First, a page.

Environmentalists call on appointee to end waste
By SUSAN MONTOYA BRYAN Associated Press Writer
Western environmentalists are holding the Obama administration to its pledge to make the federal government more efficient, asking that it investigate several natural resource programs they describe as wasteful and environmentally harmful.
WildEarth Guardians sent a letter Tuesday to Nancy Killefer, President Barack Obama's new chief performance officer. She was hired earlier this month to make federal programs more efficient and to help eliminate those that don't work.
John Horning, WildEarth Guardians executive director, said the administration's interest in stamping out waste can have a positive impact on the environment aside from chipping away at the federal deficit.
"It's a new day and our economy is falling apart," Horning said. "With a new day, we have renewed optimism that some of these totally antiquated federal programs that waste taxpayer money and cause environmental harm will finally be reformed or all together eliminated."
In the letter, Horning targets issues that have long raised the ire of environmentalists, including grazing on public land, mining, federal timber sales and oil and gas operations regulated by the Bureau of Land Management.
WildEarth Guardians claims that despite BLM's best management practices, natural gas producers vent 148 billion cubic feet of methane each year. At $5 per thousand cubic feet, this amounts to more than $740 million of lost income.
"Not only does this represent a loss in royalty revenue for the United States, the escaped methane is a significant source of global warming pollution," the letter states.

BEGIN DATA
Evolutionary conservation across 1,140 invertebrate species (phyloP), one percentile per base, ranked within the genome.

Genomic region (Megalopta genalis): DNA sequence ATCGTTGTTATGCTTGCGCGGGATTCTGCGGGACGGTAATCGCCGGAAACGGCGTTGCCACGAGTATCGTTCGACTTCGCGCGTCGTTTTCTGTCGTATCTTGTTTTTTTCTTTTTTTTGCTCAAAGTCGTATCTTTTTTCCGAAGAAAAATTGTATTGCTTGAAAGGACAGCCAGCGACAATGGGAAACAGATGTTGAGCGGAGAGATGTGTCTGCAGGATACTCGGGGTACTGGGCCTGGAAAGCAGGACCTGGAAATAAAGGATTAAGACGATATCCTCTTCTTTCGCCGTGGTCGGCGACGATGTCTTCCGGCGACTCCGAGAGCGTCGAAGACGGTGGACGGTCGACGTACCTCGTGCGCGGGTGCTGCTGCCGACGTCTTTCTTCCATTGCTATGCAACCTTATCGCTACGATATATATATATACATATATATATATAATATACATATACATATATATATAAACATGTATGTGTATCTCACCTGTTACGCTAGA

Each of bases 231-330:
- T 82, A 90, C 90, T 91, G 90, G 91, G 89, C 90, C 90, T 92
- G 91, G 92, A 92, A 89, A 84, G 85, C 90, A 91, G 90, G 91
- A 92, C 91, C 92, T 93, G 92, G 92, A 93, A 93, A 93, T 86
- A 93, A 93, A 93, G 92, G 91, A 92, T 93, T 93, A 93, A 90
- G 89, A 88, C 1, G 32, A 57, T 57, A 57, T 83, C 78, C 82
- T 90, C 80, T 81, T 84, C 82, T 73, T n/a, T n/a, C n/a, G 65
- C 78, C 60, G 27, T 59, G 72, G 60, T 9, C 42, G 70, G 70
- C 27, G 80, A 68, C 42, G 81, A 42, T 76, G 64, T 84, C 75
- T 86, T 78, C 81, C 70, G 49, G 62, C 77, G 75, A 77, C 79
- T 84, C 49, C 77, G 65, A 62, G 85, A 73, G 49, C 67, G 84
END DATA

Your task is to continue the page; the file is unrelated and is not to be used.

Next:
BLM and industry officials maintain that they have been working together to limit the venting of gases by installing emissions equipment at well sites and limiting travel across oil and natural gas fields by using remote monitoring technology.
WildEarth Guardians also highlights northeast Wyoming's Powder River Basin in its letter. The group claims that decisions by federal land managers have allowed coal companies to draw their own lease boundaries, resulting in less competition and below market lease rates.
The group also claims revenue is being lost on public lands grazing. Ranchers were charged the federal minimum of $1.35 per cow per month to graze public land last year, while grazing fees on equivalent private land averaged $15.90 in 2007, according to the letter.
Horning said he thinks "no stone should go unturned" in the effort to improve government.
"I think every one of these problematic natural resource policies, if modernized or reformed or eliminated, is going to lead to a leaner, more efficient government so we can better use taxpayer dollars," he said.